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June 13th, 2017- Part 2

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May 30th, 2017

Interviewee - Nilita Sood

Nilita Sood - M.Sc. in Experimental Medicine, supervised by Dr Diane Lougheed and Dr John T. Fisher

Research: Sensory Mechanical Responses to High-Dose Methacholine in Healthy Normal Subjects

Overview: NIlita is working on determining the baseline bronchodilating response to high-dose methacholine and will compare it to people with asthma and cough.

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May 23rd, 2017

Interviewee - Victoria Donovan

Victoria Donovan - M.Sc. in Neuroscience, supervised by Dr R.D. Andrew

Research: Lie Low Stay Alive!

Overview: Following on from representing Queen's at the Ontario 3MT, Victoria talks about her experiences of the event and her research on the cortical shutdown in the mammalian brain as an evolutionary conserved survival tactic following traumatic brain injury.

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May 16th, 2017- Live

Interviewee - Louis Zatzman

Louis Zatzman- M.A. in History, supervised by Dr Harold Mah

Research: The Paris Commune

Overview: Louis will look at the similarities and differences of how the Commune was represented by authors, poets, politicians, historians, and other writers.  He will also talk about his new podcast titled "Unraveled"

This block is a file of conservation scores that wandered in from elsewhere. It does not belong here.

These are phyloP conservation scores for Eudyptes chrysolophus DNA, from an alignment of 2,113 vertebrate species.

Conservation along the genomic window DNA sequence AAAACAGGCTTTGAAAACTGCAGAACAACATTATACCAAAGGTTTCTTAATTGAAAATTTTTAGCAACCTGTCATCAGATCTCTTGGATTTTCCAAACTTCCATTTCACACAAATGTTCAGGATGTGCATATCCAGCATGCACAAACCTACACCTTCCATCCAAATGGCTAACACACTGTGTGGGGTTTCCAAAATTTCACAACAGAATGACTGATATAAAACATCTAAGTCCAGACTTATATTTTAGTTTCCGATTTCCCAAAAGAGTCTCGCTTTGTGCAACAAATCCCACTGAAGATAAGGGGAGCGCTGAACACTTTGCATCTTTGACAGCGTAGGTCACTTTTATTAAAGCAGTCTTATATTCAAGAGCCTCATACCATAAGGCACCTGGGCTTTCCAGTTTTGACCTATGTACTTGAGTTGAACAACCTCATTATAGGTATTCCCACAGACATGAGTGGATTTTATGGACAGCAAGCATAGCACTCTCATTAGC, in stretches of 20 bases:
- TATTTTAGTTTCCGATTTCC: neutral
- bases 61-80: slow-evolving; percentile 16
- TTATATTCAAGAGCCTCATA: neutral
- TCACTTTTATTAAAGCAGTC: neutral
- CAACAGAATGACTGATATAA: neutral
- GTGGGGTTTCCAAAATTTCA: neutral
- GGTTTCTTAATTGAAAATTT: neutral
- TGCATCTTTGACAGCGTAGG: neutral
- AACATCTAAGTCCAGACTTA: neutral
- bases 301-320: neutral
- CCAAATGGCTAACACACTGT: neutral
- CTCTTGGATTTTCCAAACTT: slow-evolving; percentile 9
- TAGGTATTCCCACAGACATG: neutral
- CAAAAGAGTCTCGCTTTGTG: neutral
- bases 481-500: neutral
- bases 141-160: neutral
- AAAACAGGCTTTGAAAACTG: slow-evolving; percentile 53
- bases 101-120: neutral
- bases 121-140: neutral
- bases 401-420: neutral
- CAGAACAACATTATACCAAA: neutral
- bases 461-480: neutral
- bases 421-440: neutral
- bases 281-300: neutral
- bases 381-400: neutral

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May 9th, 2017

Interviewee - Sophie Kenny

Sophie Kenny - Ph.D. in Psychology, supervised by Dr Nikolaus Troje

Research: Perceptual Effects of Inconsistency in human animations

Overview: One method of animating human-like avatars in video games and movies is animation retargeting. For this procedure, the motion of a performer is pre-recorded and later used to animate the avatar. In practice, the body shape of the avatar can be very different from the body shape of the original performer. Such animations are called inconsistent, because they are generated from mismatching shape and motion components. However, in day-to-day life, we experience consistent shape and motion information. As a result, our visual system builds up expectations regarding the way a person should look and move. For her thesis, Sophie conducted psychological experiments to look at the perceptual consequences of reducing consistency of animations. Her goal is to understand how inconsistency changes the observer’s perception and to investigate the extent to which it could be a problem for computer animators.

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May 2nd, 2017

Interviewee - Cindy Xing

Cindy Xing - M.Ed in Education, supervised by Dr Benjamin Bolden

Research: International students’ academic acculturation

Overview: My research explored how Chinese students with limited spoken English experienced Canadian university. I used narrative inquiry, a methodology that involves listening to and analyzing stories. I interviewed Chinese students at a mid-sized Canadian university to listen to their study stories in Canada. In addition to the traditional narrative writing, I used music to re-tell the stories. So my thesis also includes digitally-produced musical representations of the students’ experiences.